Both the print industry and automotive industry are excellent at innovating. They also both excel at identifying growth opportunities and improving how they interact with their customers. It’s no surprise, then, that in recent years these industries have tightened their customer connection and expanded their innovative tendencies.
Recognizing the value in using print to complement the digital experience, auto brands have turned to interactive print – some long before the pandemic. In 2012, Nissan teamed up with Layar to create an interactive newspaper campaign for their Altima model utilizing augmented reality. Using Layar’s AR app, readers hovered over the printed image with their phone to see clickable pop-ups that showed off the car’s features and prompted readers to book a test drive. The campaign was a hit, generating 8 million views in just one day, and increasing the rate of Altima test drives by a massive 65%. This kind of innovative marketing – driven by interactive print – is what drives engagement and accelerates consumer (and business) buying decisions.
When lockdowns began to occur, auto sales dropped radically. In turn, innovative auto campaigns like Audi’s and Nissan’s geared down. Fast-forward 16 months and the situation is very different, as more and more people head back out on the road – for both business and pleasure.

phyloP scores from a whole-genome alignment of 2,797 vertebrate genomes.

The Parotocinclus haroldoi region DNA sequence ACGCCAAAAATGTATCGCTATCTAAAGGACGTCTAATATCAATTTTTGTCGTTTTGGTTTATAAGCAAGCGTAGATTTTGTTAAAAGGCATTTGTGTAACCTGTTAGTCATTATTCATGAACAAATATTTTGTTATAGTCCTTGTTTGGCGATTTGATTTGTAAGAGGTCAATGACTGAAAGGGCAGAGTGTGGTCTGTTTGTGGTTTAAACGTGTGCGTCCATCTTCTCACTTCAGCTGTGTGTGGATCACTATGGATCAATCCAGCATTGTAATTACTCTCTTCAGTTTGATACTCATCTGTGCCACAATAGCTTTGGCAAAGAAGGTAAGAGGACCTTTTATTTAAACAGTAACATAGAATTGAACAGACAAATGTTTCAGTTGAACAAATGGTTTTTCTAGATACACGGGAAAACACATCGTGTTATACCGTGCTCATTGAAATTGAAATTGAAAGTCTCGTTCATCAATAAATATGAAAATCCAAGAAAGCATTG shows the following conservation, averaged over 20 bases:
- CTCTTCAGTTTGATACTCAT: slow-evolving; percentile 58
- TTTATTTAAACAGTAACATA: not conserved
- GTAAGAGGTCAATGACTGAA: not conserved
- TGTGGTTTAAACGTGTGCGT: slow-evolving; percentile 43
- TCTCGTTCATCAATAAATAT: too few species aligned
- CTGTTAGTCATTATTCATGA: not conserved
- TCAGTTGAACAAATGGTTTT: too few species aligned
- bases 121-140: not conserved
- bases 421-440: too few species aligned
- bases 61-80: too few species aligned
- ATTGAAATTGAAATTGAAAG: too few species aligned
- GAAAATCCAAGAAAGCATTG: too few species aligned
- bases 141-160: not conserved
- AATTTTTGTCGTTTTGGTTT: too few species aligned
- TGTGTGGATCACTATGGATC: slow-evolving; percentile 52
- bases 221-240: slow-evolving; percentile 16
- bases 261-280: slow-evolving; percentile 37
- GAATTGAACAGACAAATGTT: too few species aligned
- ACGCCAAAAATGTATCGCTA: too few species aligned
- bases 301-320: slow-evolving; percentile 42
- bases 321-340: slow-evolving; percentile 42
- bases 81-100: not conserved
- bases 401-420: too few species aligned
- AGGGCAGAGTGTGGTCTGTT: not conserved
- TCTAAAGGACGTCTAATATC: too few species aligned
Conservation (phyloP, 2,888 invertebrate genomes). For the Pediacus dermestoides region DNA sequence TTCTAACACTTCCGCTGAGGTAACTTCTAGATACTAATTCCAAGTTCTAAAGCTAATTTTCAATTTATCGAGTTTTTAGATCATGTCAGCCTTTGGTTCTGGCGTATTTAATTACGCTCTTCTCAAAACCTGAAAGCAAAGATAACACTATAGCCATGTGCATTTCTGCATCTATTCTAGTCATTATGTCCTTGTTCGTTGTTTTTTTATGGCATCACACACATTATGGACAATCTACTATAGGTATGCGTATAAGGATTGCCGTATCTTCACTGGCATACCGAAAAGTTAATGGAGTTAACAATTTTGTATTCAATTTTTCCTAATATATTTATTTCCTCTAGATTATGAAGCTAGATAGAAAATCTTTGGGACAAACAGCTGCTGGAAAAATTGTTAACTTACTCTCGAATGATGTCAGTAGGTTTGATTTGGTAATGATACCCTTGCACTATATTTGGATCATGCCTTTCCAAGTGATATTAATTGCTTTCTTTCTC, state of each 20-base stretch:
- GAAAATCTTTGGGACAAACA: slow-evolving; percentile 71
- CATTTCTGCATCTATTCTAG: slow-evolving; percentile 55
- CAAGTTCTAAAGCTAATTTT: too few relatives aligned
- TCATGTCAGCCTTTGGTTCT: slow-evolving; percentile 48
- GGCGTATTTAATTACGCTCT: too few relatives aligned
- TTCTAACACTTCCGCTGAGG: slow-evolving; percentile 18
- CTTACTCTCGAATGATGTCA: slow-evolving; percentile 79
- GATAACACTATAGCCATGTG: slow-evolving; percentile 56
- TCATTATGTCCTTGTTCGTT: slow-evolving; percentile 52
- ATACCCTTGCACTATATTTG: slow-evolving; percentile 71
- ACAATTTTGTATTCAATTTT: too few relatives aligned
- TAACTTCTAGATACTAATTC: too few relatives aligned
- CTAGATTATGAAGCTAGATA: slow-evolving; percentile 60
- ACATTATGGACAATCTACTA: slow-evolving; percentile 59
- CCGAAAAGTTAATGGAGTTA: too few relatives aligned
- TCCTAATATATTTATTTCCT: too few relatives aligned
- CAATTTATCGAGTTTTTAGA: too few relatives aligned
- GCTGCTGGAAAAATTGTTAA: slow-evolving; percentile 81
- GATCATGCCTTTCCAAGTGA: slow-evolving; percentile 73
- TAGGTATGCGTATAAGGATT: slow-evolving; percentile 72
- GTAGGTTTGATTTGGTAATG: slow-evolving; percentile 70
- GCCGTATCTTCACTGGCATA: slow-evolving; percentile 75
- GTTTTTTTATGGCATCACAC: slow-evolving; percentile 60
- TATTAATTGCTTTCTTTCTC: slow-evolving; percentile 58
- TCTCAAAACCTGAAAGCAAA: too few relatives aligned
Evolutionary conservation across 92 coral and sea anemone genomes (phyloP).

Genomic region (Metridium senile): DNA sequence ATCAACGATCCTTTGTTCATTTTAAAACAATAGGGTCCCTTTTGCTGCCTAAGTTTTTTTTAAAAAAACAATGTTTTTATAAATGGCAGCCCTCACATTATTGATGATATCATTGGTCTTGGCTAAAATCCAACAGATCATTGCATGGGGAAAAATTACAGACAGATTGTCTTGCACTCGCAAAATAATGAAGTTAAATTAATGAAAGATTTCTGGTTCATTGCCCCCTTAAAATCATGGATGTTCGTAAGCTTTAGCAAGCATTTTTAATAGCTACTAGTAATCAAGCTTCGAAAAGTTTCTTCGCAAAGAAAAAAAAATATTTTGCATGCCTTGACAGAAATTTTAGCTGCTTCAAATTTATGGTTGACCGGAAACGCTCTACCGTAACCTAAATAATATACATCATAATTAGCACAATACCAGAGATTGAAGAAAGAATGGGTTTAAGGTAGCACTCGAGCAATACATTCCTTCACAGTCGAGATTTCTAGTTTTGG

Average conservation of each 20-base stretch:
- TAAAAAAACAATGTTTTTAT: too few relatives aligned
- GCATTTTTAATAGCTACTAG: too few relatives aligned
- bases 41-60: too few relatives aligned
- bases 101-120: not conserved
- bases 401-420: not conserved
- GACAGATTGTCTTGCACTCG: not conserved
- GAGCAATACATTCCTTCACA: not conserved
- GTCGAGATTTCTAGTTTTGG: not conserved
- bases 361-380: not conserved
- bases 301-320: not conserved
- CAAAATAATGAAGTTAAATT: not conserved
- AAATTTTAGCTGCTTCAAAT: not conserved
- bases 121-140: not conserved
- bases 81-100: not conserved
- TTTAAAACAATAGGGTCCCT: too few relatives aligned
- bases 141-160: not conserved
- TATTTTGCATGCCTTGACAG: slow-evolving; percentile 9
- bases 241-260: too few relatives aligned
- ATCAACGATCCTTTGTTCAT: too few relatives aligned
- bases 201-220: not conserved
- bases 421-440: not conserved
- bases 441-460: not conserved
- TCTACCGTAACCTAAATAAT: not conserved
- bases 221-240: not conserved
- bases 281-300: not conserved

With a long-standing relationship of providing each other value; printers, automobile brands/dealers, media agencies and tech companies are teaming up, creating increasingly engaging and innovative marketing campaigns for automobiles – and driving business. Leveraging new print technologies, substrates and multi-channel communications, savvy printers are helping the auto (and print) industry bounce back – and potentially even surpass where they were prior to the pandemic.
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